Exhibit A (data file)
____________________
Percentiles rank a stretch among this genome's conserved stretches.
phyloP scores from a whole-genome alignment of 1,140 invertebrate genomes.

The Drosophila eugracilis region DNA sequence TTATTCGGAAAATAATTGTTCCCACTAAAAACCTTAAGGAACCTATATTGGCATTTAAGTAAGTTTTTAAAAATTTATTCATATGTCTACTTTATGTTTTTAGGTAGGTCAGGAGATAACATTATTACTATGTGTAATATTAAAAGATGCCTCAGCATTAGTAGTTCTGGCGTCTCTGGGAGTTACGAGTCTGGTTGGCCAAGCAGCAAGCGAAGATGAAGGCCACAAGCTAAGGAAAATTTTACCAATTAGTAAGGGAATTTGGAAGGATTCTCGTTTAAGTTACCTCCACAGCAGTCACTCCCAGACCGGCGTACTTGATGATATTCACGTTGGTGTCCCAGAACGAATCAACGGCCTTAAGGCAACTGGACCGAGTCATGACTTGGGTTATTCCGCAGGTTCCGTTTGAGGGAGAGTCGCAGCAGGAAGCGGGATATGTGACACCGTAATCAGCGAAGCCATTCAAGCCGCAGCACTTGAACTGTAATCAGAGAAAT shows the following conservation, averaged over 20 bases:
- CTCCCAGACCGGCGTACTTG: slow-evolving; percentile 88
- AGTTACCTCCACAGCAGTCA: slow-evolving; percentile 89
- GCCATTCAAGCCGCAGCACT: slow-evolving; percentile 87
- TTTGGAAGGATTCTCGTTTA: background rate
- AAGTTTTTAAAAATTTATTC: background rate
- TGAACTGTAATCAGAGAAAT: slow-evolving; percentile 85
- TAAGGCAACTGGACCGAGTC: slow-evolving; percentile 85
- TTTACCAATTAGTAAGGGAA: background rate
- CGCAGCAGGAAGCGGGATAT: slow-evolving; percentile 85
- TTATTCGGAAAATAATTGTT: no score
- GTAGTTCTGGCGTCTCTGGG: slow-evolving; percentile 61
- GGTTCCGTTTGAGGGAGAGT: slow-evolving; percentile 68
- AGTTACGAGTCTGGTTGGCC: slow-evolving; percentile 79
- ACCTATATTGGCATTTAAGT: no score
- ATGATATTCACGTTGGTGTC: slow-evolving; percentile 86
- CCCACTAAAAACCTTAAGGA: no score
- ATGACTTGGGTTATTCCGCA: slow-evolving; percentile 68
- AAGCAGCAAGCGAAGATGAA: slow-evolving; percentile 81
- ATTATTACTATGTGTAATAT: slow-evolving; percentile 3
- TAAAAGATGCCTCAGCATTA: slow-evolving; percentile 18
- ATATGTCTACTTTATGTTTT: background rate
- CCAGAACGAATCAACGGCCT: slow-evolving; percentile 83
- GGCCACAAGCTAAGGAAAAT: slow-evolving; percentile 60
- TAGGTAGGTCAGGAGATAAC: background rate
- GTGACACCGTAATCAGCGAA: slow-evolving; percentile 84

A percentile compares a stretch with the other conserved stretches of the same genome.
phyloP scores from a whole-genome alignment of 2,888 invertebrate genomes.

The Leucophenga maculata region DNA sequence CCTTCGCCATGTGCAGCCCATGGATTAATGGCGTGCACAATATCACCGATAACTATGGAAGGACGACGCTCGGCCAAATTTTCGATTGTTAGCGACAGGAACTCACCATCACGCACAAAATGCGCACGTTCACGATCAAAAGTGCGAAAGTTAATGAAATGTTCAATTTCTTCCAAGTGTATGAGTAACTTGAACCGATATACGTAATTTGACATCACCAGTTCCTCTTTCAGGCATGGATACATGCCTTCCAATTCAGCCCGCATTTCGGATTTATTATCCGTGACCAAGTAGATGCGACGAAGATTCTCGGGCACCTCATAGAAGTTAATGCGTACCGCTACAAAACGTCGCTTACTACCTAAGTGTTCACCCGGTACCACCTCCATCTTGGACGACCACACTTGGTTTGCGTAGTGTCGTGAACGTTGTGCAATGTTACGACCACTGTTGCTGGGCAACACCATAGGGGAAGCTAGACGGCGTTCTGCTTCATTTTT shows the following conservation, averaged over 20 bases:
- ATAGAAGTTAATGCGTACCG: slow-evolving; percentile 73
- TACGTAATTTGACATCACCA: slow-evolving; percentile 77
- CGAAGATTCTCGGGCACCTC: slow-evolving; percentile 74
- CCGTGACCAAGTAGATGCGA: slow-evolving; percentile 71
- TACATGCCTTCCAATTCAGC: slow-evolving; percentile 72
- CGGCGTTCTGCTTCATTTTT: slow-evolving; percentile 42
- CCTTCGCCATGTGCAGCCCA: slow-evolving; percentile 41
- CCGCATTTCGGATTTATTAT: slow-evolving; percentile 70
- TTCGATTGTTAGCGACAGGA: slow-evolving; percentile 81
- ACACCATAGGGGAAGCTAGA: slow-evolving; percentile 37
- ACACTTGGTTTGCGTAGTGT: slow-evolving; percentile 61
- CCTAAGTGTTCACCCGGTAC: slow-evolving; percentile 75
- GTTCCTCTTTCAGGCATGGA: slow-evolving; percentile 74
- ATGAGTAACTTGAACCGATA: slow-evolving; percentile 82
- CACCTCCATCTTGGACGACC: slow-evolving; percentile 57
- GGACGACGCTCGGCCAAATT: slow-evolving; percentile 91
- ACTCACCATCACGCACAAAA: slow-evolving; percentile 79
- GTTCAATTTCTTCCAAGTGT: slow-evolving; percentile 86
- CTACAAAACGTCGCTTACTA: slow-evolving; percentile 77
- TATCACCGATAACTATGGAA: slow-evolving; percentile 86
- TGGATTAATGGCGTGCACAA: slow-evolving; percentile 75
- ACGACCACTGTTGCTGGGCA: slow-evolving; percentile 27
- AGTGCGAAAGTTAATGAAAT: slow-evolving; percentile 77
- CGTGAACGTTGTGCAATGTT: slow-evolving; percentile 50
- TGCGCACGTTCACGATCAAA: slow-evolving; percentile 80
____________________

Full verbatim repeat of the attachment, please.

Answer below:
Percentiles rank a stretch among this genome's conserved stretches.
phyloP scores from a whole-genome alignment of 1,140 invertebrate genomes.

The Drosophila eugracilis region DNA sequence TTATTCGGAAAATAATTGTTCCCACTAAAAACCTTAAGGAACCTATATTGGCATTTAAGTAAGTTTTTAAAAATTTATTCATATGTCTACTTTATGTTTTTAGGTAGGTCAGGAGATAACATTATTACTATGTGTAATATTAAAAGATGCCTCAGCATTAGTAGTTCTGGCGTCTCTGGGAGTTACGAGTCTGGTTGGCCAAGCAGCAAGCGAAGATGAAGGCCACAAGCTAAGGAAAATTTTACCAATTAGTAAGGGAATTTGGAAGGATTCTCGTTTAAGTTACCTCCACAGCAGTCACTCCCAGACCGGCGTACTTGATGATATTCACGTTGGTGTCCCAGAACGAATCAACGGCCTTAAGGCAACTGGACCGAGTCATGACTTGGGTTATTCCGCAGGTTCCGTTTGAGGGAGAGTCGCAGCAGGAAGCGGGATATGTGACACCGTAATCAGCGAAGCCATTCAAGCCGCAGCACTTGAACTGTAATCAGAGAAAT shows the following conservation, averaged over 20 bases:
- CTCCCAGACCGGCGTACTTG: slow-evolving; percentile 88
- AGTTACCTCCACAGCAGTCA: slow-evolving; percentile 89
- GCCATTCAAGCCGCAGCACT: slow-evolving; percentile 87
- TTTGGAAGGATTCTCGTTTA: background rate
- AAGTTTTTAAAAATTTATTC: background rate
- TGAACTGTAATCAGAGAAAT: slow-evolving; percentile 85
- TAAGGCAACTGGACCGAGTC: slow-evolving; percentile 85
- TTTACCAATTAGTAAGGGAA: background rate
- CGCAGCAGGAAGCGGGATAT: slow-evolving; percentile 85
- TTATTCGGAAAATAATTGTT: no score
- GTAGTTCTGGCGTCTCTGGG: slow-evolving; percentile 61
- GGTTCCGTTTGAGGGAGAGT: slow-evolving; percentile 68
- AGTTACGAGTCTGGTTGGCC: slow-evolving; percentile 79
- ACCTATATTGGCATTTAAGT: no score
- ATGATATTCACGTTGGTGTC: slow-evolving; percentile 86
- CCCACTAAAAACCTTAAGGA: no score
- ATGACTTGGGTTATTCCGCA: slow-evolving; percentile 68
- AAGCAGCAAGCGAAGATGAA: slow-evolving; percentile 81
- ATTATTACTATGTGTAATAT: slow-evolving; percentile 3
- TAAAAGATGCCTCAGCATTA: slow-evolving; percentile 18
- ATATGTCTACTTTATGTTTT: background rate
- CCAGAACGAATCAACGGCCT: slow-evolving; percentile 83
- GGCCACAAGCTAAGGAAAAT: slow-evolving; percentile 60
- TAGGTAGGTCAGGAGATAAC: background rate
- GTGACACCGTAATCAGCGAA: slow-evolving; percentile 84

A percentile compares a stretch with the other conserved stretches of the same genome.
phyloP scores from a whole-genome alignment of 2,888 invertebrate genomes.

The Leucophenga maculata region DNA sequence CCTTCGCCATGTGCAGCCCATGGATTAATGGCGTGCACAATATCACCGATAACTATGGAAGGACGACGCTCGGCCAAATTTTCGATTGTTAGCGACAGGAACTCACCATCACGCACAAAATGCGCACGTTCACGATCAAAAGTGCGAAAGTTAATGAAATGTTCAATTTCTTCCAAGTGTATGAGTAACTTGAACCGATATACGTAATTTGACATCACCAGTTCCTCTTTCAGGCATGGATACATGCCTTCCAATTCAGCCCGCATTTCGGATTTATTATCCGTGACCAAGTAGATGCGACGAAGATTCTCGGGCACCTCATAGAAGTTAATGCGTACCGCTACAAAACGTCGCTTACTACCTAAGTGTTCACCCGGTACCACCTCCATCTTGGACGACCACACTTGGTTTGCGTAGTGTCGTGAACGTTGTGCAATGTTACGACCACTGTTGCTGGGCAACACCATAGGGGAAGCTAGACGGCGTTCTGCTTCATTTTT shows the following conservation, averaged over 20 bases:
- ATAGAAGTTAATGCGTACCG: slow-evolving; percentile 73
- TACGTAATTTGACATCACCA: slow-evolving; percentile 77
- CGAAGATTCTCGGGCACCTC: slow-evolving; percentile 74
- CCGTGACCAAGTAGATGCGA: slow-evolving; percentile 71
- TACATGCCTTCCAATTCAGC: slow-evolving; percentile 72
- CGGCGTTCTGCTTCATTTTT: slow-evolving; percentile 42
- CCTTCGCCATGTGCAGCCCA: slow-evolving; percentile 41
- CCGCATTTCGGATTTATTAT: slow-evolving; percentile 70
- TTCGATTGTTAGCGACAGGA: slow-evolving; percentile 81
- ACACCATAGGGGAAGCTAGA: slow-evolving; percentile 37
- ACACTTGGTTTGCGTAGTGT: slow-evolving; percentile 61
- CCTAAGTGTTCACCCGGTAC: slow-evolving; percentile 75
- GTTCCTCTTTCAGGCATGGA: slow-evolving; percentile 74
- ATGAGTAACTTGAACCGATA: slow-evolving; percentile 82
- CACCTCCATCTTGGACGACC: slow-evolving; percentile 57
- GGACGACGCTCGGCCAAATT: slow-evolving; percentile 91
- ACTCACCATCACGCACAAAA: slow-evolving; percentile 79
- GTTCAATTTCTTCCAAGTGT: slow-evolving; percentile 86
- CTACAAAACGTCGCTTACTA: slow-evolving; percentile 77
- TATCACCGATAACTATGGAA: slow-evolving; percentile 86
- TGGATTAATGGCGTGCACAA: slow-evolving; percentile 75
- ACGACCACTGTTGCTGGGCA: slow-evolving; percentile 27
- AGTGCGAAAGTTAATGAAAT: slow-evolving; percentile 77
- CGTGAACGTTGTGCAATGTT: slow-evolving; percentile 50
- TGCGCACGTTCACGATCAAA: slow-evolving; percentile 80